The following code snippet sets the default timezone in my JVM:

 //You can either pass the JVM a parameter that 
 //enforces a TZ: java -Duser.timezone=UTC or you can do it
 //programatically like this
 TimeZone tz = TimeZone.getTimeZone("America/Los_Angeles");

Now lets say your source date is coming in as PDT/PST but you need to convert it to UTC. These are the steps:

    DateFormat dateFormatUtc = new SimpleDateFormat("yyyy-MM-dd HH:mm:ss");
    DateFormat dateFormat = new SimpleDateFormat("yyyy-MM-dd HH:mm:ss");

    String dateStrInPDT = "2016-05-19 10:00:00";
    Date dateInPDT = dateFormat.parse(dateStrInPDT);

    String dateInUtc = dateFormatUtc.format(dateInPDT);

    System.out.println("Date In UTC is " + dateInUtc);

The output would be:

Date In UTC is 2016-05-19 17:00:00
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You could use the java.time.ZoneDateTime#ofInstant() method:

import java.time.*;

public class TimeZonesConversion {
    static ZonedDateTime convert(ZonedDateTime time, ZoneId newTimeZone) {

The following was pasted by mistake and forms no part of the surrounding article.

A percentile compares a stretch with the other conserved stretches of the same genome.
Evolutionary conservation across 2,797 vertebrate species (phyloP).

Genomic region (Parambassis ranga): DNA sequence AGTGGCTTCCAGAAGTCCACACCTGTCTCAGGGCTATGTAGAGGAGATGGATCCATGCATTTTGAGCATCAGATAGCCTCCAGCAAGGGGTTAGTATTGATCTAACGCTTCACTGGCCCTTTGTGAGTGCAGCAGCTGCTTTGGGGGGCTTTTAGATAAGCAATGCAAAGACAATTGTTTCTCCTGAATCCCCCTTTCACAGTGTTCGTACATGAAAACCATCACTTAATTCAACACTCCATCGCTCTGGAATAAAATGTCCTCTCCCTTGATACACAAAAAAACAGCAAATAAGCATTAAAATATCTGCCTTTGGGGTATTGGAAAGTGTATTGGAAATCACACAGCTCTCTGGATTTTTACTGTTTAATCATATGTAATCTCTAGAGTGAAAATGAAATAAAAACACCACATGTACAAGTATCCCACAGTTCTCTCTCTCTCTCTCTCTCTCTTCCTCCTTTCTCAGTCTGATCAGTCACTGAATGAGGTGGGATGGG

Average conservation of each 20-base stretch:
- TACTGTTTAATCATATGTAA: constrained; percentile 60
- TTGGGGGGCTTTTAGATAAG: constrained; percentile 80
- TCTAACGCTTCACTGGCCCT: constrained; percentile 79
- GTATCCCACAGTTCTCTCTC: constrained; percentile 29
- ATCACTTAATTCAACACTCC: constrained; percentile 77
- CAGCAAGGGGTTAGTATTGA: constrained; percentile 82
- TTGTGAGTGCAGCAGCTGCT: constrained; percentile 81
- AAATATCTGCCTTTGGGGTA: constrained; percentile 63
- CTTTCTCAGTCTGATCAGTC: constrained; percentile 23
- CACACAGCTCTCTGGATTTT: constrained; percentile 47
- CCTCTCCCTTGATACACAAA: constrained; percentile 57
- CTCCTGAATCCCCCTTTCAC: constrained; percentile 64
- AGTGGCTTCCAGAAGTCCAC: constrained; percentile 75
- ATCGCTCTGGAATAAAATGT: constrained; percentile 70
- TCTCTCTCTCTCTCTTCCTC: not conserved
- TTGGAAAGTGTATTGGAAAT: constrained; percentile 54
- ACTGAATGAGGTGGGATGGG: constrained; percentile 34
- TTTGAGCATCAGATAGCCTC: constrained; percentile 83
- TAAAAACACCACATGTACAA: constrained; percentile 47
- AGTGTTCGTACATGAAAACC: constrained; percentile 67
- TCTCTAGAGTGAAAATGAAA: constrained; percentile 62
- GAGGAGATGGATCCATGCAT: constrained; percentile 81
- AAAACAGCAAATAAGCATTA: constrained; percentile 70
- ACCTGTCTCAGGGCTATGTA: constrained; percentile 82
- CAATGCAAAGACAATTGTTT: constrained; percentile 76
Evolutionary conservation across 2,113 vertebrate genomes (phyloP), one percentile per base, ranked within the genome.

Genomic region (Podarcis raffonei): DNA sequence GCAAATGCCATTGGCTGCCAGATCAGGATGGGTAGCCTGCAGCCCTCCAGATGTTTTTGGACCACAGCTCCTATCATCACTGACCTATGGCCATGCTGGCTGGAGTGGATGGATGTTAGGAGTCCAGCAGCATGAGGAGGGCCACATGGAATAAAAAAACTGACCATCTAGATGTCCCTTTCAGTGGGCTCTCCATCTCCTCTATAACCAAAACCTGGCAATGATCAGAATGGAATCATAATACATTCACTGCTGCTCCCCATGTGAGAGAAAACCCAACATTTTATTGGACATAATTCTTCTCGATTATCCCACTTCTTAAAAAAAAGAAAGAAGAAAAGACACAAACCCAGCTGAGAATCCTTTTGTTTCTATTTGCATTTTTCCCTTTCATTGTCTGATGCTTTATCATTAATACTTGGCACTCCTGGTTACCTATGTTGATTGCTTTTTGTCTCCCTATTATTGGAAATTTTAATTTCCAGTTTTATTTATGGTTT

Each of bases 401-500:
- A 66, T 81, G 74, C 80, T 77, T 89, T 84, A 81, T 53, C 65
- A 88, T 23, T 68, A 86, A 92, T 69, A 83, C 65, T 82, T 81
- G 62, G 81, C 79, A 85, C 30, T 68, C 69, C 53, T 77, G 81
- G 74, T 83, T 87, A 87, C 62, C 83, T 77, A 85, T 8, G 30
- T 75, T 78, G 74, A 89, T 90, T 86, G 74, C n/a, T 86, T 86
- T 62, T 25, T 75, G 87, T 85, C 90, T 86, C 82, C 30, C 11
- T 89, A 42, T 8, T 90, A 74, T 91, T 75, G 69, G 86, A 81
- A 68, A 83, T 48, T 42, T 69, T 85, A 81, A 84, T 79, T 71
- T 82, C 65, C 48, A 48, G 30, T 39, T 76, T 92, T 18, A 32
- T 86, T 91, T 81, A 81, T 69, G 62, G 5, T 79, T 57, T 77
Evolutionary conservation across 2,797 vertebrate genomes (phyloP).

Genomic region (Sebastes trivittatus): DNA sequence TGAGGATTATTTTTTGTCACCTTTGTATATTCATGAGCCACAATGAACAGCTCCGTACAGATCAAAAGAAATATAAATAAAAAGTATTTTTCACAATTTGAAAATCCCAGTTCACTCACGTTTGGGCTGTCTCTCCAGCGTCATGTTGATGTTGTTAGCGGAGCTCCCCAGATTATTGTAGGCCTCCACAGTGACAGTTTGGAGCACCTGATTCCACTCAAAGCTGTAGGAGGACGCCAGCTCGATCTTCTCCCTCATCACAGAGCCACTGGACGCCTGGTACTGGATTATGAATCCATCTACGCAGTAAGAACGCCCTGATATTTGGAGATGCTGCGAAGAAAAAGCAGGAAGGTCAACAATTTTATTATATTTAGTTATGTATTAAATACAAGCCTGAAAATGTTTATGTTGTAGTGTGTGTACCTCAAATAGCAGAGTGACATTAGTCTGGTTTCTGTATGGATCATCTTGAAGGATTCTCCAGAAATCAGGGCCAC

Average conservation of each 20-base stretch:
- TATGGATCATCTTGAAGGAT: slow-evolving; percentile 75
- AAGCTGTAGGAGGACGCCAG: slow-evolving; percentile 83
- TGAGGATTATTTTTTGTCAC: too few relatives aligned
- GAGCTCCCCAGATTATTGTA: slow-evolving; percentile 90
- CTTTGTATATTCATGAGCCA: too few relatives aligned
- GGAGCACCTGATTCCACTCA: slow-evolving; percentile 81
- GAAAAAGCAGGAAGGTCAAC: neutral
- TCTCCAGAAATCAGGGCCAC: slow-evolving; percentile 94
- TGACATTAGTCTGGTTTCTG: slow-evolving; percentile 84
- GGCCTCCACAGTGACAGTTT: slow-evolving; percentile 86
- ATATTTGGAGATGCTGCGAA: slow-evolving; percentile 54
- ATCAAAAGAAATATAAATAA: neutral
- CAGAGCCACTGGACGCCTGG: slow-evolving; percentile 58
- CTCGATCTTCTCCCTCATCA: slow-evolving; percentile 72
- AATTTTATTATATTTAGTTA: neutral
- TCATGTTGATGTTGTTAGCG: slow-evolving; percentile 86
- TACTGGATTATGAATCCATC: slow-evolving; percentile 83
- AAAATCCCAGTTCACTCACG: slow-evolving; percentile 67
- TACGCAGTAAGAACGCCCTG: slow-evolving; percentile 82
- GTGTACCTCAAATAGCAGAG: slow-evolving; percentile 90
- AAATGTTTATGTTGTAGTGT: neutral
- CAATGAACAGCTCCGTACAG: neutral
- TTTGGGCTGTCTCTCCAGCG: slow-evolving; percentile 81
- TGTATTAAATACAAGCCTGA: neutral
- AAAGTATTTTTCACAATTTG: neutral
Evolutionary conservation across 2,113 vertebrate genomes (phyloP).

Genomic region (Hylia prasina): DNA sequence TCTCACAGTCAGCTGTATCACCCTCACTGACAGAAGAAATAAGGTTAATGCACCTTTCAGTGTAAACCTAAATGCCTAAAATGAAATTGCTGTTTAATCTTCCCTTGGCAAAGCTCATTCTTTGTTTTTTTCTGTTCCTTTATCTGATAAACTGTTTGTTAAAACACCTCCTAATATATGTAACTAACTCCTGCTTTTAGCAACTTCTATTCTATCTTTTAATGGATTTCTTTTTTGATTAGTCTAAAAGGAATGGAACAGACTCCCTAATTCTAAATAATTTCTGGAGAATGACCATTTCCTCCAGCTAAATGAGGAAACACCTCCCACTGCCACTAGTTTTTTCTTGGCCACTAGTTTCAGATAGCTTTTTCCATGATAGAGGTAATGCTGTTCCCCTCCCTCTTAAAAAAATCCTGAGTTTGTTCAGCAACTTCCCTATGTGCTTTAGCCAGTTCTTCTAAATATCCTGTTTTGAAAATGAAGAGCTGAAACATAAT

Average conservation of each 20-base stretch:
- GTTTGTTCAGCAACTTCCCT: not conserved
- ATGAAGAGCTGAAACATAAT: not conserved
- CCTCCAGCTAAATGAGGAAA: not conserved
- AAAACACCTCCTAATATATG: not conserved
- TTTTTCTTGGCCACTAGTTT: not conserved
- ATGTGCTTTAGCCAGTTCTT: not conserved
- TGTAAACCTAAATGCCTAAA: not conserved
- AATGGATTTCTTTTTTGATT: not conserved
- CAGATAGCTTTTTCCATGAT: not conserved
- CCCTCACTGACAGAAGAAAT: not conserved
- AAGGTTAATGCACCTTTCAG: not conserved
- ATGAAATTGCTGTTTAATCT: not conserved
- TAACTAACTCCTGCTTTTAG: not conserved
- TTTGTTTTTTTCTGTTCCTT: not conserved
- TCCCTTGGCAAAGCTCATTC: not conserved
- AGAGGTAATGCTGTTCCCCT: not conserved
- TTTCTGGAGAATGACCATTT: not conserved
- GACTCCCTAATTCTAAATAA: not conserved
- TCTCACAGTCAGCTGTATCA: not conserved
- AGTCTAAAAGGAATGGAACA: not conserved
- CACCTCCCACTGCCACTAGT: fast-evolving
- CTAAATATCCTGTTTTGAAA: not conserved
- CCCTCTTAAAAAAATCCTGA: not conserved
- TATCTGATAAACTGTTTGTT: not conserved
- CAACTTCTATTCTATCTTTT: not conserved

return ZonedDateTime.ofInstant(

    public static void main(String... args) {
        ZonedDateTime mstTime = ZonedDateTime.of(LocalDateTime.now(), ZoneId.of("-07")); 
        ZonedDateTime localTime = convert(mstTime, Clock.systemDefaultZone().getZone());
        System.out.println("MST(" + mstTime + ") = " + localTime);
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public static void convertTimeZone(Date date, TimeZone fromTimeZone, TimeZone toTimeZone) {
    long milliseconds = date.getTime();
    milliseconds += (fromTimeZone.getRawOffset() * -1);
    if (fromTimeZone.inDaylightTime(date)) {
        milliseconds += (fromTimeZone.getDSTSavings() * -1);
    milliseconds += toTimeZone.getRawOffset();
    if (toTimeZone.inDaylightTime(date)) {
        milliseconds += toTimeZone.getDSTSavings();
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This is completely wrong! A Date object represents an absolute point in time (milliseconds since the epoch). – augurar Apr 16 at 8:34